In Russia, history is too important to leave to the historians. Great novelists must show how people actually lived through events and reveal their moral significance. As Aleksandr Solzhenitsyn explained in his 1970 Nobel Prize lecture, literature transmits “condensed and irrefutable human experience” in a form that “defies distortion and falsehood. Thus literature . . . preserves and protects a nation’s soul.”
The latest Solzhenitsyn book to appear in English, March 1917, focuses on the great turning point of Russian, indeed world, history: the Russian Revolution.1 Just a century ago, that upheaval and the Bolshevik coup eight months later ushered in something entirely new and uniquely horrible. Totalitarianism, as invented by Lenin and developed by Hitler, Stalin, Mao, Pol Pot, and others, aspired to control every aspect of life, to redesign the earth and to remake the human soul. As a result, the environment suffered unequaled devastation and tens of millions of lives were lost in t…
In conversations with Svetlana Alexievich, it quickly becomes apparent that she is more comfortable listening than she is talking. That’s hardly surprising: the Belarusian writer has spent decades in listening mode. Alexievich, now 69, put in thousands of hours with her tape recorder across the lands of the former Soviet Union, collecting and collating stories from ordinary people. She wove those tales into elegant books of such power and insight, that in 2015 she received the Nobel prize for literature.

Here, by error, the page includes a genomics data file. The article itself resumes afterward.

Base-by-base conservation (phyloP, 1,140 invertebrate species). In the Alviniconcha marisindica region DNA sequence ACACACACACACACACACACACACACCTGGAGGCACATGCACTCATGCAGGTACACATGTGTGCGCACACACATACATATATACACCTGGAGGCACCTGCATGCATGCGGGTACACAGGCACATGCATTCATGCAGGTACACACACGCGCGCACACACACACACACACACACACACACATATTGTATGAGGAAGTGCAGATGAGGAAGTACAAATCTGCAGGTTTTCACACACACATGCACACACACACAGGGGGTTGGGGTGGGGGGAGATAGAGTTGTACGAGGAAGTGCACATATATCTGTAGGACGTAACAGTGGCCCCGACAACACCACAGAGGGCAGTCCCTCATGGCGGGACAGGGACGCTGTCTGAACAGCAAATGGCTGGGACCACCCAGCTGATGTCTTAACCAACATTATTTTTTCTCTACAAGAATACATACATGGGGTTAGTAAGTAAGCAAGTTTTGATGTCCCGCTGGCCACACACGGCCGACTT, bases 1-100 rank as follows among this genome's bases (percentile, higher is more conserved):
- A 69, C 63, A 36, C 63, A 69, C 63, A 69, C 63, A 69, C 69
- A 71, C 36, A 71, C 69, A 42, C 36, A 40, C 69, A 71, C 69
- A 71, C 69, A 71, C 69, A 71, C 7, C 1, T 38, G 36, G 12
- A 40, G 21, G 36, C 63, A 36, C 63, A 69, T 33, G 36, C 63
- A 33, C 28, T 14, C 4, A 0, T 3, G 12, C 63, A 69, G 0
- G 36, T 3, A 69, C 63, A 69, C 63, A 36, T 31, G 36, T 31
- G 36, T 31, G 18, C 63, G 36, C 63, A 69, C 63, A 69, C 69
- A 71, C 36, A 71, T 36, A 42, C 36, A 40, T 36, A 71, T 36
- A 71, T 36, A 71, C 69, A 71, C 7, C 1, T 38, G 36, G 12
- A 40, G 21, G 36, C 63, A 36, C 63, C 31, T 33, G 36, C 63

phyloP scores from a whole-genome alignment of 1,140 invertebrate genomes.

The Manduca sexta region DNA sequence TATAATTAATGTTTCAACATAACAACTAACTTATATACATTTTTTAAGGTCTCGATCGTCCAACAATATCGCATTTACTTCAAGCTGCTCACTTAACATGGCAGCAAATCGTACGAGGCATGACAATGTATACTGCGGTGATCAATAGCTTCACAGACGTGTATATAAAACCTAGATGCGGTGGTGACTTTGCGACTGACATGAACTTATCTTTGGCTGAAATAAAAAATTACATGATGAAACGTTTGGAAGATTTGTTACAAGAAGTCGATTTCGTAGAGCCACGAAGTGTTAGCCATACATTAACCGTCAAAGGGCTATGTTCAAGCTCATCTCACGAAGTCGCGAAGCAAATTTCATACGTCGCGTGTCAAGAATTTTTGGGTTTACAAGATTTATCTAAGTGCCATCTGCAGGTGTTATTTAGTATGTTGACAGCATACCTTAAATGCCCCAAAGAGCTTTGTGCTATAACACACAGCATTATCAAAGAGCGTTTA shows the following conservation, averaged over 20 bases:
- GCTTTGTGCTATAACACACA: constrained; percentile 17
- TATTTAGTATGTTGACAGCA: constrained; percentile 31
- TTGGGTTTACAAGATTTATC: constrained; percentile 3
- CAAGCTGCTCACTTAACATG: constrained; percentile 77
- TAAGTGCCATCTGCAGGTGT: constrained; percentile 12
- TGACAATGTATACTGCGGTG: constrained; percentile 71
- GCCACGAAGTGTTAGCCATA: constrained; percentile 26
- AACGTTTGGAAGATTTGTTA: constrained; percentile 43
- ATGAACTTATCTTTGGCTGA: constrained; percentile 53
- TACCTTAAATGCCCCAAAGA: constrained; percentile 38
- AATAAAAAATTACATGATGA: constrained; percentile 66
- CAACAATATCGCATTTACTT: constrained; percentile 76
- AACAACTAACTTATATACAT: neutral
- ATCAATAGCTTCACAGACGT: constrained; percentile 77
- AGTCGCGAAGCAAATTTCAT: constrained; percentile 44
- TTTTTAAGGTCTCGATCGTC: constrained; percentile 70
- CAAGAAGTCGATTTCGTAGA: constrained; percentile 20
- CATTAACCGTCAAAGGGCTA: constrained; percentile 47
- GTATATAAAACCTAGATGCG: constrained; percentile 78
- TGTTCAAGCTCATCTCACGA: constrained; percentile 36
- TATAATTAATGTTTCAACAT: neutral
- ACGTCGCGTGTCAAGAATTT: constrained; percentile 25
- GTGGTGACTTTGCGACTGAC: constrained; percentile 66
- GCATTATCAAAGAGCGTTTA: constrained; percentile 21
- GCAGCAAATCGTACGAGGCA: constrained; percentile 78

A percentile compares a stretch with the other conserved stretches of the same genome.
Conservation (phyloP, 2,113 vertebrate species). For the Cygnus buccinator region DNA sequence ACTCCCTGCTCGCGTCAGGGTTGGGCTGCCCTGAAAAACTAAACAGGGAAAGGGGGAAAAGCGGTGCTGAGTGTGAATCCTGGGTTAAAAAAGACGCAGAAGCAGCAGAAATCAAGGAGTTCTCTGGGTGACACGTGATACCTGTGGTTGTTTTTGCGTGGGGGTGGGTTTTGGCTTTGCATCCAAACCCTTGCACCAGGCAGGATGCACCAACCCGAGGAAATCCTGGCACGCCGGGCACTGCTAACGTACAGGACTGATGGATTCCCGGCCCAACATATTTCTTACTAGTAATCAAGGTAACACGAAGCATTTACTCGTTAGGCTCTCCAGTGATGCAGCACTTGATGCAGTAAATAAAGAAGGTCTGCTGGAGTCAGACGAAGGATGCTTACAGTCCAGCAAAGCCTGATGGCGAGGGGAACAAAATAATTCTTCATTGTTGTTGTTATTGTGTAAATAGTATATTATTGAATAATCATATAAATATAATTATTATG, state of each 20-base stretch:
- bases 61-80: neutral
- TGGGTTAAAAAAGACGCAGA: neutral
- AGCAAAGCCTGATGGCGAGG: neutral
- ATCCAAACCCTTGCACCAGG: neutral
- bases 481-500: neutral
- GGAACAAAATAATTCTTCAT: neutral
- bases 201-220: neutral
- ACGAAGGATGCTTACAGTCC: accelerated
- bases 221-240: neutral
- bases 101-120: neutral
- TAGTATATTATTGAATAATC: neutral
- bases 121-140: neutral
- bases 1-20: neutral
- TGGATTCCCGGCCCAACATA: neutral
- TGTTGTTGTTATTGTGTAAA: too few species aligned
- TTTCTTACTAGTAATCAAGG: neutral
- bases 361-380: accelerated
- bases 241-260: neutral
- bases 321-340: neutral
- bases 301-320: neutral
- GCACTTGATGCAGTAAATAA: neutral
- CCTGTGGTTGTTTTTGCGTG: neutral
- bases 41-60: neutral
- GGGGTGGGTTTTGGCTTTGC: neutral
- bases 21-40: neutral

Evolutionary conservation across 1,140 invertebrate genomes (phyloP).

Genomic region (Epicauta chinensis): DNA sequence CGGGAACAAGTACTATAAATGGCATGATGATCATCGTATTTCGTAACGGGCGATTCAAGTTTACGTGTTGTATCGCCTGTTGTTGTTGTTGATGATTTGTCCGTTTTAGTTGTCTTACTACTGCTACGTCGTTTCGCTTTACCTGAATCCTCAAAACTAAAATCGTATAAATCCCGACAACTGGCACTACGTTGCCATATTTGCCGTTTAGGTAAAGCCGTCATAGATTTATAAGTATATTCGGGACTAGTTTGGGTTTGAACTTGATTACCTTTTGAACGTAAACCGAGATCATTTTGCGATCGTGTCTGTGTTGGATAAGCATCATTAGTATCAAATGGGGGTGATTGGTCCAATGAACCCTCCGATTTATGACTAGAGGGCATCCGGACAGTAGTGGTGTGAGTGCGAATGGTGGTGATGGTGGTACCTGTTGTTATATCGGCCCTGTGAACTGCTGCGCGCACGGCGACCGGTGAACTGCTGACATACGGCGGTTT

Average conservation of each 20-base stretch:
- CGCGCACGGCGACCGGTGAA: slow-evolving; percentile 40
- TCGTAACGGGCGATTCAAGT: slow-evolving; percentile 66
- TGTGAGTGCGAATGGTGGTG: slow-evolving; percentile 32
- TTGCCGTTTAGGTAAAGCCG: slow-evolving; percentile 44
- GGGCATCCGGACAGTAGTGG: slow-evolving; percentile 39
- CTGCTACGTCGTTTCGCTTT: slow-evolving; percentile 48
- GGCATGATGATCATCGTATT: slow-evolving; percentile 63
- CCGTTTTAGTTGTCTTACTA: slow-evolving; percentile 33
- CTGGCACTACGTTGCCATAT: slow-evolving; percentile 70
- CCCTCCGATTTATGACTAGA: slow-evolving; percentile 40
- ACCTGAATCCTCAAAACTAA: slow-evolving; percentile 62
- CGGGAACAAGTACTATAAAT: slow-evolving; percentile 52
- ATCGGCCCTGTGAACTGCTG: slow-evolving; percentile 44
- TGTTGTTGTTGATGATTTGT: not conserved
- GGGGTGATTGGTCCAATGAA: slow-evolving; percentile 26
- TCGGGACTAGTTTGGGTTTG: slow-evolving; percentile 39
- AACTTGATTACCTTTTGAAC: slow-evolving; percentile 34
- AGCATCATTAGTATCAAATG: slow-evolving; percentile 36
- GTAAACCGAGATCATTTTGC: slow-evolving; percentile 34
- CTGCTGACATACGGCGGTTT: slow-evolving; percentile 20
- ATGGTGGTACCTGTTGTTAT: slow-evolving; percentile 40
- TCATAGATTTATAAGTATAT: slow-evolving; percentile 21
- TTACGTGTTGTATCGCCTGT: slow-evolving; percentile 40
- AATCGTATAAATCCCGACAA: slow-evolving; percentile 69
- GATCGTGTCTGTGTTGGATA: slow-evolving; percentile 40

In today’s Russia, Alexievich’s work is a Rorschach test for political beliefs: among the beleaguered, liberal opposition, she is frequently seen as the conscience of the nation, a uniquely incisive commentator on the disappointments and complexities of the post-Soviet condition. Mainstream opinion sees her as a turncoat whose books degrade Russia and Russians.
When I meet her in a cosy basement café in her home city of Minsk, the entrance nestled in an amphitheatre of imposing, late-So…
One of the most revealing episodes in J. A. E. Curtis’s Mikhail Bulgakov, in the Reaktion Books Critical Lives series, itself concerns the writing of a “critical life”. In 1932–3, Bulgakov, a man devoted to the theatre, wrote a brief novelized biography of Molière. The book was commissioned for the hallowed Russian series Lives of Remarkable People, but like much of Bulgakov’s work from the 1920s and 30s, it would not see the light of day until decades after his death in 1940. As usual, the Soviet author had taken a thoroughly un-Soviet approach to the topic, presenting Molière as an individual genius – rather than as a product of his era and class – and fitting the facts of his life into a fictional frame. In his rejection, the series editor explained Bulgakov’s error: “You have placed between Molière and the reader some sort of imaginary storyteller. If, instead of this casual young man in an old-fashioned coat, who from time to time lights or puts out the candles, you had given us …